You need a certain amount of chutzpah to undertake the production of a regular blog on today’s Internet. You have to believe you have something to say. And it takes time to realize what you are really doing. You are pitting your ego against those of super egos. I often take a quick run through the liberal-oriented accumulator progressivebloggers.ca to a) make sure my daily blog is there and b) see what the super egos are talking about. It hardly keeps me modest when I realize maybe three of us are the only real progressives.
But it also teaches me to stick to my knitting. With more than 60 years of politics behind me, that’s my milieu. Not that people from all parties do not, sometimes, react aggressively to what I write. Particularly when I have trampled on one of their shibboleths. It doesn’t matter whether I have trashed O’Toole, Singh or Trudeau, I will get some scathing e-mails promising to never read Babel-on-the-Bay again. I never know how to reply. They’ll be back.
It really impresses me how Google Analytics can show me new heights of readership during elections. It is also nice to see that I can still outguess most of the pollsters. They are stuck trying to understand their raw data where I am analysing how Canadians are reacting on a real-time basis.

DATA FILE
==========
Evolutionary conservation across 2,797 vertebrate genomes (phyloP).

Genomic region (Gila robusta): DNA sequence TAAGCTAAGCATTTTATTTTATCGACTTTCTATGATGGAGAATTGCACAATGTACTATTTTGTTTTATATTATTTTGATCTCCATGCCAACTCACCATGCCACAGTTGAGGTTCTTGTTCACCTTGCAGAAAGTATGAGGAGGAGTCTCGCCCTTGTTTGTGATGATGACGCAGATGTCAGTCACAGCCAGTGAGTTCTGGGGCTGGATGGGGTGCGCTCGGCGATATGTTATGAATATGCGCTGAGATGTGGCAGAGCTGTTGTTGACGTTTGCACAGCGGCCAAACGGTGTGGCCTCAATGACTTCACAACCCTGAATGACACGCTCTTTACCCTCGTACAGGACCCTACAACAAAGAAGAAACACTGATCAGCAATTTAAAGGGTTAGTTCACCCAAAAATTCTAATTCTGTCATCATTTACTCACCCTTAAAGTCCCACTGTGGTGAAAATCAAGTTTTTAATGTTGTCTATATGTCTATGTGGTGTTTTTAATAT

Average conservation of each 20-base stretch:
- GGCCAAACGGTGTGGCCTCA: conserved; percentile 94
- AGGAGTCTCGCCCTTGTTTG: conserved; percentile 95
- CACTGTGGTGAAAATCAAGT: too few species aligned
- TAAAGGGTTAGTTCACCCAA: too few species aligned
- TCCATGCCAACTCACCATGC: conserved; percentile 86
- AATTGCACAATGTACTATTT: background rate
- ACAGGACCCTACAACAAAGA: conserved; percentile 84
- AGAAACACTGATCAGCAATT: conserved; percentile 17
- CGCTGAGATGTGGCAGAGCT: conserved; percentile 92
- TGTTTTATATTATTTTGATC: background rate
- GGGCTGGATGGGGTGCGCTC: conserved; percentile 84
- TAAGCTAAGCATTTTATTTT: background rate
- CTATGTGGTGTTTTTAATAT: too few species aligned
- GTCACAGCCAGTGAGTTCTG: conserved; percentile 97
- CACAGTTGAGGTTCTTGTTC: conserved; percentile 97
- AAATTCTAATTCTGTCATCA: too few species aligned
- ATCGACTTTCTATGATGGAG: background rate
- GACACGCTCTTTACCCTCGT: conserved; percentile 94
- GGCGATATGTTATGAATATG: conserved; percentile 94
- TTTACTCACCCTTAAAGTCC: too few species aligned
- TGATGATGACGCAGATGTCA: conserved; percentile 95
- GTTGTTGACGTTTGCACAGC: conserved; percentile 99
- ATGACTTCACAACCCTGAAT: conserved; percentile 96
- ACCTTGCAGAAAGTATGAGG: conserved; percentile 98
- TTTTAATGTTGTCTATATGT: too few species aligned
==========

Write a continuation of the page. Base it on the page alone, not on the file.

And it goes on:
One of the things I marvel over is the readers of Babel-on the-Bay around the world. I think I might be helping keep more than a few consular people up to date, though I know one regular reader in Germany is an old friend. I was surprised by the number of daily readers in China until a friend pointed out that the particular city had large numbers of classes in English and they might be using blogs, such as mine, as a daily exercise.
The one thing I have found is that I enjoy writing these commentaries on a daily basis but I resist the urge to do more than one in a day. And despite the advice people give neophyte bloggers, a blog of more than 400 words had better be damn interesting or you are just wasting your time. Some blogs remind me of the remark by an ancient writer who apologized for writing a long letter because he did not have the time to write a short one.
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